Aesthetics and Subjectivity : From Kant to Nietzsche

Aesthetics and Subjectivity : From Kant to Nietzsche

Andrew Bowie

Language: English

Pages: 346

ISBN: 0719057388

Format: PDF / Kindle (mobi) / ePub

New, completely revised and re-written edition. Offers a detailed, but asccesible account of the vital German philosophical tradition of thinking about art and the self. Looks at recent historical research and contemporary arguments in philosophy and theory in the humanities, following the path of German philosophy from Kant, via Ficthe and Holderlin, the early Romantis, Schelling, Hegel, Scleimacher, to Nietzsche. Develops the approaches to subjectivity, aesthetics, music and language in relation to new theoretical developments bridging the divide between the continental and analytical traditions of philosophy. The huge growth of interest in German philosophy as a resource for re-thinking both literary and cultural theory, and contemporary philosophy will make this an indispensible read

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external objects], but rather to echo the way in which the inner self is moved in itself according to its subjectivity and inner soul [i.e. represent feelings]’ (II p. 261). Music does not engage with objectivity in the manner that conceptual thought does, and so has no essential effect on social reality, but it is a more developed form of Geist than visual art. Further implications of this position will be discussed in Chapter 7. Hegel argues, then, that the modern period has moved beyond art:

unclear what brings about the act of reflexive splitting, the action of the I making itself into an object in order to analyse itself. Quite simply: why does it bother, rather than simply being whatever it is without reflecting? What is clear here is that something that makes itself into an object cannot initially be just an object, and it must therefore have a prior subjective status of some kind. The question is: what kind? Reflections on the subject 73 Freud thinks knowledge of the psyche has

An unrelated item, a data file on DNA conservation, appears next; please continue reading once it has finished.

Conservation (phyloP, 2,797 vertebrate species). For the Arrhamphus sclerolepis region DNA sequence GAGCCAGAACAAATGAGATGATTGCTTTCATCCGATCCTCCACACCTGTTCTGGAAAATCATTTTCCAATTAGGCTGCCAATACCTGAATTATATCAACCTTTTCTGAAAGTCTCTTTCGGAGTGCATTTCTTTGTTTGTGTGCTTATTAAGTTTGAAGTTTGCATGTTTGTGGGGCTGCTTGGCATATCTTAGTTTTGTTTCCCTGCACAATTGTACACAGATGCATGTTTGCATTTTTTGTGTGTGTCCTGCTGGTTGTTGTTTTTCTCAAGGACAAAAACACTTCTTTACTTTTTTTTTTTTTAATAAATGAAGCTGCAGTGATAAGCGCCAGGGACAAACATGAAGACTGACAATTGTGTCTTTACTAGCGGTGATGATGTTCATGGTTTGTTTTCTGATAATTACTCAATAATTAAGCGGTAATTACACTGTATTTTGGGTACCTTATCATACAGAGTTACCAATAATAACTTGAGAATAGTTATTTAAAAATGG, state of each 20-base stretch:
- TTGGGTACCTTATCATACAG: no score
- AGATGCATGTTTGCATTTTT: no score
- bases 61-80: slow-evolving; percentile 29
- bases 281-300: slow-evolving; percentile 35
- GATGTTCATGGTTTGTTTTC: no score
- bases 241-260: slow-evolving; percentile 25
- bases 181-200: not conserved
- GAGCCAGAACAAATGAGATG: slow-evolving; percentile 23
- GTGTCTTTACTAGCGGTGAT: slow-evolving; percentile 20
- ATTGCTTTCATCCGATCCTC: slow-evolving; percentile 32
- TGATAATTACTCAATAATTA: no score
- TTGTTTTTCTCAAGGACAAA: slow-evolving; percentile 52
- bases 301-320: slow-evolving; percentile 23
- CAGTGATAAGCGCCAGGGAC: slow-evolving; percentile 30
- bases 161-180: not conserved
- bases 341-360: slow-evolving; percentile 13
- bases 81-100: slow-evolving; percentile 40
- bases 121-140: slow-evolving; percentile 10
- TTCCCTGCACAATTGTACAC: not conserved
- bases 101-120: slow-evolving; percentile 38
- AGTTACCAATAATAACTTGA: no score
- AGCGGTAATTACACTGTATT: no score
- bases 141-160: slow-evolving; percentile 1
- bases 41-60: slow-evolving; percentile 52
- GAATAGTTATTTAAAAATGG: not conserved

which links both worlds and from which they can be surveyed in one gaze. (1971 I p. 468) Fichte insists on the primacy of action in order to get over the vital metaphysical problem of how a causally determined objective world can give rise to that which is subjective, is not causally determined, and is able to apprehend causal relations as causal in contrast to its own potential for self-determination. The ‘infinite’ in this passage refers to an action which cannot be defined as knowledge would

also cannot provide an articulated ‘proof ’ of such unity, but the point of the 118 Aesthetics and subjectivity argument is precisely to suggest the importance of what art can show that cannot be said by philosophy. The reasons for the significance of music in Romantic thought already begin to become apparent here, though Schelling does not make anything of this in the STI. Nature as blind purposiveness, the plant growing into its particular form, constitutes, in the terms of the STI, one form

More recently it has been precisely this aim of completeness that makes Hegel the target of philosophers whose aim is to deconstruct such pretension, as part of the wider attempt to overcome ‘Western metaphysics’. In the preceding chapters I have tried to show that there always has been something of a ‘deconstructive’ tendency in modern philosophy, though it is generally one which seeks to elaborate new conceptions of subjectivity, not completely to obviate the role of the subject. In the present

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